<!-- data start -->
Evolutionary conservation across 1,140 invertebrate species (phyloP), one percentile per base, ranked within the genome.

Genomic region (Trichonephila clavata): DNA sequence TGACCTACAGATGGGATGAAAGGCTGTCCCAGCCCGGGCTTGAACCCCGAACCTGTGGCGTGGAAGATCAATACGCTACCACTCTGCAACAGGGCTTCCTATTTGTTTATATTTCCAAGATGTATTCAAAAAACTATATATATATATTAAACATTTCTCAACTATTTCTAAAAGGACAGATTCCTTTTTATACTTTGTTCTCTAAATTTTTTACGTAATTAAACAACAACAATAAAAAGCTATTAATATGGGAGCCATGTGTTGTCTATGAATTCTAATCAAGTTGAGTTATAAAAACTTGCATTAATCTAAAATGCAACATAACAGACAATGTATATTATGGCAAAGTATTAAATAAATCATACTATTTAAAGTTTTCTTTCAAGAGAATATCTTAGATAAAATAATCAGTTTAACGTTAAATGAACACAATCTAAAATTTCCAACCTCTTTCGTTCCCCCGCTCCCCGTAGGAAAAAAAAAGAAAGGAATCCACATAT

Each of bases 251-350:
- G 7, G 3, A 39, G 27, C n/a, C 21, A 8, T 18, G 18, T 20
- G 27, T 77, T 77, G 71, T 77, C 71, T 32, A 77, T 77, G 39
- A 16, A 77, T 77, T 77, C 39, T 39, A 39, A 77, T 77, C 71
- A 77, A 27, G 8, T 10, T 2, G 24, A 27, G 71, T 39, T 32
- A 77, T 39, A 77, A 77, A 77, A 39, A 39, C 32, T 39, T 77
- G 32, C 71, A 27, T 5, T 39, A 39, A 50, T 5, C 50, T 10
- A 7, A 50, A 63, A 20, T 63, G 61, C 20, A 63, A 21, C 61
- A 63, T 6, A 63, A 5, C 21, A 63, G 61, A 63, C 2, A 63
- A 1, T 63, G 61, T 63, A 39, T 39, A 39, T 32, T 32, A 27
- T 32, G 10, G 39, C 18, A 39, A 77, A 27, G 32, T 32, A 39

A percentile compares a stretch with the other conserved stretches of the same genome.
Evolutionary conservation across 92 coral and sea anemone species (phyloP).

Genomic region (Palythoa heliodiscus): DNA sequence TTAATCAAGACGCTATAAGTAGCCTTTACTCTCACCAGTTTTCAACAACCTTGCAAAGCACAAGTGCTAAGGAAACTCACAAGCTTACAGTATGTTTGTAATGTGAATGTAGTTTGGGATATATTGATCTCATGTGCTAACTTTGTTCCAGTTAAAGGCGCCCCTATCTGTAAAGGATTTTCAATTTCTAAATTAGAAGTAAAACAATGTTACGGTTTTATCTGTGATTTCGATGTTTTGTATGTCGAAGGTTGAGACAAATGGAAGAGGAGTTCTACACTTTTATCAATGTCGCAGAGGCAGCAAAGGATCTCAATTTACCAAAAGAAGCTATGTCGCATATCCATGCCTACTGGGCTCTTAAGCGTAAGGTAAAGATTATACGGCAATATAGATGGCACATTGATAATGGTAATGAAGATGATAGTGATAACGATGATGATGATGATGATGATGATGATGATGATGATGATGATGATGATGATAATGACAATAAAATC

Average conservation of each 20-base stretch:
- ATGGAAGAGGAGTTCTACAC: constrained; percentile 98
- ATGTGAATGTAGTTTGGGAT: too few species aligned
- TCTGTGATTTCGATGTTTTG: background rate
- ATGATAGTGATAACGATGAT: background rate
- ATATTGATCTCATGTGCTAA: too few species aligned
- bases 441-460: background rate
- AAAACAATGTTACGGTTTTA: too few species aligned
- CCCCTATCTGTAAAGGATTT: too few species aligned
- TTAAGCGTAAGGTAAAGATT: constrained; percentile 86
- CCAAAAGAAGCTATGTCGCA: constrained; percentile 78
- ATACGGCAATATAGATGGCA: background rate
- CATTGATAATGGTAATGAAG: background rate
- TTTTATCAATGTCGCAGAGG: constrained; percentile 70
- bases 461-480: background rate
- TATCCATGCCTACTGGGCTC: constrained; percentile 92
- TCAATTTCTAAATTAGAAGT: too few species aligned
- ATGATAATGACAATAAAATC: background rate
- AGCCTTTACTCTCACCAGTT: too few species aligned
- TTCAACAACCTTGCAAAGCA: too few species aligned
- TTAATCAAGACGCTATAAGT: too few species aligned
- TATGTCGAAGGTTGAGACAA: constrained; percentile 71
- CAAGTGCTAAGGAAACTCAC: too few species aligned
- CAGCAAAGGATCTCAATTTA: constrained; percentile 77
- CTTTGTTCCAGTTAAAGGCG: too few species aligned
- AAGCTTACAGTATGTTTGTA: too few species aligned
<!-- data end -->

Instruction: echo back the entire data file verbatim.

Evolutionary conservation across 1,140 invertebrate species (phyloP), one percentile per base, ranked within the genome.

Genomic region (Trichonephila clavata): DNA sequence TGACCTACAGATGGGATGAAAGGCTGTCCCAGCCCGGGCTTGAACCCCGAACCTGTGGCGTGGAAGATCAATACGCTACCACTCTGCAACAGGGCTTCCTATTTGTTTATATTTCCAAGATGTATTCAAAAAACTATATATATATATTAAACATTTCTCAACTATTTCTAAAAGGACAGATTCCTTTTTATACTTTGTTCTCTAAATTTTTTACGTAATTAAACAACAACAATAAAAAGCTATTAATATGGGAGCCATGTGTTGTCTATGAATTCTAATCAAGTTGAGTTATAAAAACTTGCATTAATCTAAAATGCAACATAACAGACAATGTATATTATGGCAAAGTATTAAATAAATCATACTATTTAAAGTTTTCTTTCAAGAGAATATCTTAGATAAAATAATCAGTTTAACGTTAAATGAACACAATCTAAAATTTCCAACCTCTTTCGTTCCCCCGCTCCCCGTAGGAAAAAAAAAGAAAGGAATCCACATAT

Each of bases 251-350:
- G 7, G 3, A 39, G 27, C n/a, C 21, A 8, T 18, G 18, T 20
- G 27, T 77, T 77, G 71, T 77, C 71, T 32, A 77, T 77, G 39
- A 16, A 77, T 77, T 77, C 39, T 39, A 39, A 77, T 77, C 71
- A 77, A 27, G 8, T 10, T 2, G 24, A 27, G 71, T 39, T 32
- A 77, T 39, A 77, A 77, A 77, A 39, A 39, C 32, T 39, T 77
- G 32, C 71, A 27, T 5, T 39, A 39, A 50, T 5, C 50, T 10
- A 7, A 50, A 63, A 20, T 63, G 61, C 20, A 63, A 21, C 61
- A 63, T 6, A 63, A 5, C 21, A 63, G 61, A 63, C 2, A 63
- A 1, T 63, G 61, T 63, A 39, T 39, A 39, T 32, T 32, A 27
- T 32, G 10, G 39, C 18, A 39, A 77, A 27, G 32, T 32, A 39

A percentile compares a stretch with the other conserved stretches of the same genome.
Evolutionary conservation across 92 coral and sea anemone species (phyloP).

Genomic region (Palythoa heliodiscus): DNA sequence TTAATCAAGACGCTATAAGTAGCCTTTACTCTCACCAGTTTTCAACAACCTTGCAAAGCACAAGTGCTAAGGAAACTCACAAGCTTACAGTATGTTTGTAATGTGAATGTAGTTTGGGATATATTGATCTCATGTGCTAACTTTGTTCCAGTTAAAGGCGCCCCTATCTGTAAAGGATTTTCAATTTCTAAATTAGAAGTAAAACAATGTTACGGTTTTATCTGTGATTTCGATGTTTTGTATGTCGAAGGTTGAGACAAATGGAAGAGGAGTTCTACACTTTTATCAATGTCGCAGAGGCAGCAAAGGATCTCAATTTACCAAAAGAAGCTATGTCGCATATCCATGCCTACTGGGCTCTTAAGCGTAAGGTAAAGATTATACGGCAATATAGATGGCACATTGATAATGGTAATGAAGATGATAGTGATAACGATGATGATGATGATGATGATGATGATGATGATGATGATGATGATGATGATAATGACAATAAAATC

Average conservation of each 20-base stretch:
- ATGGAAGAGGAGTTCTACAC: constrained; percentile 98
- ATGTGAATGTAGTTTGGGAT: too few species aligned
- TCTGTGATTTCGATGTTTTG: background rate
- ATGATAGTGATAACGATGAT: background rate
- ATATTGATCTCATGTGCTAA: too few species aligned
- bases 441-460: background rate
- AAAACAATGTTACGGTTTTA: too few species aligned
- CCCCTATCTGTAAAGGATTT: too few species aligned
- TTAAGCGTAAGGTAAAGATT: constrained; percentile 86
- CCAAAAGAAGCTATGTCGCA: constrained; percentile 78
- ATACGGCAATATAGATGGCA: background rate
- CATTGATAATGGTAATGAAG: background rate
- TTTTATCAATGTCGCAGAGG: constrained; percentile 70
- bases 461-480: background rate
- TATCCATGCCTACTGGGCTC: constrained; percentile 92
- TCAATTTCTAAATTAGAAGT: too few species aligned
- ATGATAATGACAATAAAATC: background rate
- AGCCTTTACTCTCACCAGTT: too few species aligned
- TTCAACAACCTTGCAAAGCA: too few species aligned
- TTAATCAAGACGCTATAAGT: too few species aligned
- TATGTCGAAGGTTGAGACAA: constrained; percentile 71
- CAAGTGCTAAGGAAACTCAC: too few species aligned
- CAGCAAAGGATCTCAATTTA: constrained; percentile 77
- CTTTGTTCCAGTTAAAGGCG: too few species aligned
- AAGCTTACAGTATGTTTGTA: too few species aligned